I was confused when the OP referred to Madeleine L’Engle’s characters as the Wallace siblings, but I think she meant to write “Murray.” At any rate, they’re publishing a collection of stories she wrote about them. I never knew sci-fi / fantasy existed in written form until a friend had me read “A Wrinkle in Time” when we were kids, so I might try and complete the circle with this one.

      Most of the rest of the authors / books I’ve never heard of, so there’s no halo effect to get past the off-putting descriptions the OP (or the press releases she’s likely rewriting) gave them.

      1. There are maybe two books on the list I would pick up to look at, mainly because I’m either familiar with the author already or because folks whose recommendations I trust say I should give it a shot. But, on the whole, these sorts of lists are usually a “run, run far away” sort of thing for me.

  5. In a post on 7 January, 2020, Mike Shatzkin said:

    “Today it is not uncommon for titles on a major publisher’s list to sell almost nothing, low hundreds of copies or even less.”

    If going with a trad pub deal might result in only 99 units sold in a 6-month interval—that does not sound like a good option to me.

    I’d heard sales in the low hundreds mentioned before, but hearing it again from Shatzkin makes me think that this is, indeed, common.

    1. That figure doesn’t surprise me for a number of reasons. Among those are the fact trad publishers, especially the Big 5, have yet to accept the fact that the book market has changed from 50 years ago. They still don’t embrace e-books and audio books even though those markets are continuing to grow by leaps and bounds.

      Then there is the so-called accounting method employed by traditional publishing. Bookscan is rife with errors on how many books were sold at any given time. For one, it doesn’t teach every shop and store and online outlet. For another, years ago, it was admitted the numbers were probably off by 30% (which probably means 50% or more). That means money that should be going to the author and isn’t.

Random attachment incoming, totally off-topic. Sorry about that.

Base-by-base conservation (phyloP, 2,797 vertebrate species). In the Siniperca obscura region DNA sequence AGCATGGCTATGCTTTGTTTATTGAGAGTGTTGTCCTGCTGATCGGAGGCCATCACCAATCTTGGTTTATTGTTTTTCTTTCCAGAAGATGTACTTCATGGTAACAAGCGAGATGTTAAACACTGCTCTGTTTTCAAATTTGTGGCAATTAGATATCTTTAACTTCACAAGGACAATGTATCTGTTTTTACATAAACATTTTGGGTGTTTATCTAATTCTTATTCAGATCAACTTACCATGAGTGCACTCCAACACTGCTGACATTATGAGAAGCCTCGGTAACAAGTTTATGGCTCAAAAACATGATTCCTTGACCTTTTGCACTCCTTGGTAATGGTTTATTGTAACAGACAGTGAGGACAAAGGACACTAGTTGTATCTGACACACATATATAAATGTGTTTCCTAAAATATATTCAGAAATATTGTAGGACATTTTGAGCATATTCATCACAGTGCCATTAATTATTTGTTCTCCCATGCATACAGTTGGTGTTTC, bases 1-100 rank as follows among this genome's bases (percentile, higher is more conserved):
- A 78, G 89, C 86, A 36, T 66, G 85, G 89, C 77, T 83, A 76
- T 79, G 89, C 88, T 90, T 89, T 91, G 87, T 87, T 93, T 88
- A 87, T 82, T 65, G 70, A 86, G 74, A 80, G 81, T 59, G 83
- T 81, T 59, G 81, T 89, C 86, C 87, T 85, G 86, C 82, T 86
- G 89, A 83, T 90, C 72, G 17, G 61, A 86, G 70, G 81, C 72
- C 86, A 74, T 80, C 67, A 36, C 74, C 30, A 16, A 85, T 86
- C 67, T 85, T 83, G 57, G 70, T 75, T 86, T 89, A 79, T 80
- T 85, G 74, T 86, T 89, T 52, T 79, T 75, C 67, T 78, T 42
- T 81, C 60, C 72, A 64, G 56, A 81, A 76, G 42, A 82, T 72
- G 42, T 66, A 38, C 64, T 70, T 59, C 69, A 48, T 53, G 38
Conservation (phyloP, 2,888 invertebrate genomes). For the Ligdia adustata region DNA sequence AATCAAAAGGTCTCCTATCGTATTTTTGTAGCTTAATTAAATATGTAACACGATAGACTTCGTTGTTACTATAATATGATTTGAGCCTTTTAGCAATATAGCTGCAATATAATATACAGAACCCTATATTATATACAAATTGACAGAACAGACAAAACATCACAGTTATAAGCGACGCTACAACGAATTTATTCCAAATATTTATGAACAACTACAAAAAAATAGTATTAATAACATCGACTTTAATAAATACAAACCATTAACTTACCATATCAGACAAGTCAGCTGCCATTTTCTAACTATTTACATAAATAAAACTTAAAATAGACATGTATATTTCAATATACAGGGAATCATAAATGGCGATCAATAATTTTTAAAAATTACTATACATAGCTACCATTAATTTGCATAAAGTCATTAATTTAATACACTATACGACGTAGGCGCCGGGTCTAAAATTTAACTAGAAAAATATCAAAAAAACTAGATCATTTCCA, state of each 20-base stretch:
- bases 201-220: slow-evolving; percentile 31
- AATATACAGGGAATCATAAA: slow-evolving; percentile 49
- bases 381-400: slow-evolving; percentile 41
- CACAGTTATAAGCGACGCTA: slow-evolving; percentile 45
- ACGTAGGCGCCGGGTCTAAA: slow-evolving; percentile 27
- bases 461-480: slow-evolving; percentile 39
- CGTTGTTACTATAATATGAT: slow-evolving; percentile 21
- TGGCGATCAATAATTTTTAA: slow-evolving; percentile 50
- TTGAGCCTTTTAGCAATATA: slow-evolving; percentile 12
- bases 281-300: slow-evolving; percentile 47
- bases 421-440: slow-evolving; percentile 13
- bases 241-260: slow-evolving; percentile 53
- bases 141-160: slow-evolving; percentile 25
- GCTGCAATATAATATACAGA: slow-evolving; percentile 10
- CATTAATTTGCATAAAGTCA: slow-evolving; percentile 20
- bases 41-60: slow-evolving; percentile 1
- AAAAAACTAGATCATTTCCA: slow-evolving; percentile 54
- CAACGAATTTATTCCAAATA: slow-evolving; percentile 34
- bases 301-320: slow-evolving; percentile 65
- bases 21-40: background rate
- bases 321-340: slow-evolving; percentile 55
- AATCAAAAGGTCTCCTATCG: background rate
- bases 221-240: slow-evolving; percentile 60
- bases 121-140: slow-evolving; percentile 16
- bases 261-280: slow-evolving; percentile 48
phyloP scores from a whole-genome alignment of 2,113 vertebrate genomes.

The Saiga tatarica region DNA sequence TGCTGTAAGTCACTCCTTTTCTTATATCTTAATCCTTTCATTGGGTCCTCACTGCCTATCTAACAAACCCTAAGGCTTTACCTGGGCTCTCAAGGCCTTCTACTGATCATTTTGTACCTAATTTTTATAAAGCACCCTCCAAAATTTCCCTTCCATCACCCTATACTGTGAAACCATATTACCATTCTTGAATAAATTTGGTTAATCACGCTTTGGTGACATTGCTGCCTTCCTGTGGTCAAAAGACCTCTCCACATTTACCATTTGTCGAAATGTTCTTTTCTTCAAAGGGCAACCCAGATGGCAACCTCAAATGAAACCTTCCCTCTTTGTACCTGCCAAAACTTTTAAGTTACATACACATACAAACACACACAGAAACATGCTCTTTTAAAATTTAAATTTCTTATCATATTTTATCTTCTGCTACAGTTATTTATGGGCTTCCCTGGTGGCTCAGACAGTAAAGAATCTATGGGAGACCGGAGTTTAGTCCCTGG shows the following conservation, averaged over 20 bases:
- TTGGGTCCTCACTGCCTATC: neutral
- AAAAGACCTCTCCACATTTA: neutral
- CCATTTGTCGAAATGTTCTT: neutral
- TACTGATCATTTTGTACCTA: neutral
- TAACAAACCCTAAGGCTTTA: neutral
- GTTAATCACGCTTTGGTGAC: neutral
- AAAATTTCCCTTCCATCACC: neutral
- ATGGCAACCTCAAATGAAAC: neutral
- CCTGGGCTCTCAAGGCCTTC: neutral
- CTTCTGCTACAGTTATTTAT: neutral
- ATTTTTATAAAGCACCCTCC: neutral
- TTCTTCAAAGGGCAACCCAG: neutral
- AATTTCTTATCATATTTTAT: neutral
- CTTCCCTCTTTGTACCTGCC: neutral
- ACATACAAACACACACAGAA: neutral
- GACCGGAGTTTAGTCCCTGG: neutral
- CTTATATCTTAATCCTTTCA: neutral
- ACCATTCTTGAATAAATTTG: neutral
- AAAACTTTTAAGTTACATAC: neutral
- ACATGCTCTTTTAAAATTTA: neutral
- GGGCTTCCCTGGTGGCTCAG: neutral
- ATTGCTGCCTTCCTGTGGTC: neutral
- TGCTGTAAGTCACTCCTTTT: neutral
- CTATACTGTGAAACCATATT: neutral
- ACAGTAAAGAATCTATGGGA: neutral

Also, publishers aren’t promoting books like they used to. Oh, they’ll hype the best seller or the newbie designated as the next “best thing”. But they don’t do much, if anything, for the mid listers or other authors. In fact, over the last decade, traditional publishing has pretty much killed off the mid-list which is extremely stupid because each one represented a number of books they could pretty much guarantee a certain number of sales.

      Frankly, if Shatzkin is right, my worst selling book does better than most trad publishing books and that is scary when you think about it.

      1. The industry looks very disrupt-able, which is terrifying if you think about it, and have anything invested. Even so much as investment as a bunch of purchased ebooks.

        Of course, that may simply be my dislike of risk speaking.

        The non-fiction side has a bunch of interesting vulnerabilities that I’m not seeing any obvious successful exploitation of.

        On the other hand, what Shazkin describes as a successful model sounds a little like Dover. I have four books from Dover on my desk here, and have a feeling that I will be reading at least three of them recreationally.

  6. Now that she’s written a book featuring a Hispanic main character, dealing with Mexican culture, she can’t point out she is Puerto Rican without being accused of being a “person of convenience”.

    Let me guess, that means: “Hi, I am a total racist who didn’t realize you’re in the demographic that I claimed you were stealing from, so I need to make it your fault,” right?

    1. Maybe Puerto Ricans have a long and extensive history of anti-Mexican racist bigotry that is very well known, and inconvenient to admit.

      1. From what I remember, they’ve got the same attitude that almost everybody except for “whites” does– as the movie said, “if it’s not Scottish, it’s cr__!”

      2. I’m not sure how true or extensive it is, but I’ve been told that Mexicans tend to treat other Hispanics like second class citizens at best.

        1. As I understand it, barring those folks with decent manners, high class Mexicans tend to treat everyone who isn’t high-class-Mexican as second class citizens at best.

          Got to see it, too, although only a few instances were so obvious as to be not possibly waived off as a momentary lapse of manners.
          ….go on, guess how lil ol’ kinda Irish American me responded to the big (censord) who tried to order me to let him use my Costco card for gas.
          Just guess.

          Blanker seriously mistook his target. Although it was kinda spooky how **** quick El Paso Costco gas attendants zoomed in, like they expected violence from someone not responding positively to such interaction.
          (Taking the fifth on that, but… I am calling a dude minimum twice my size a moron. Nuff said)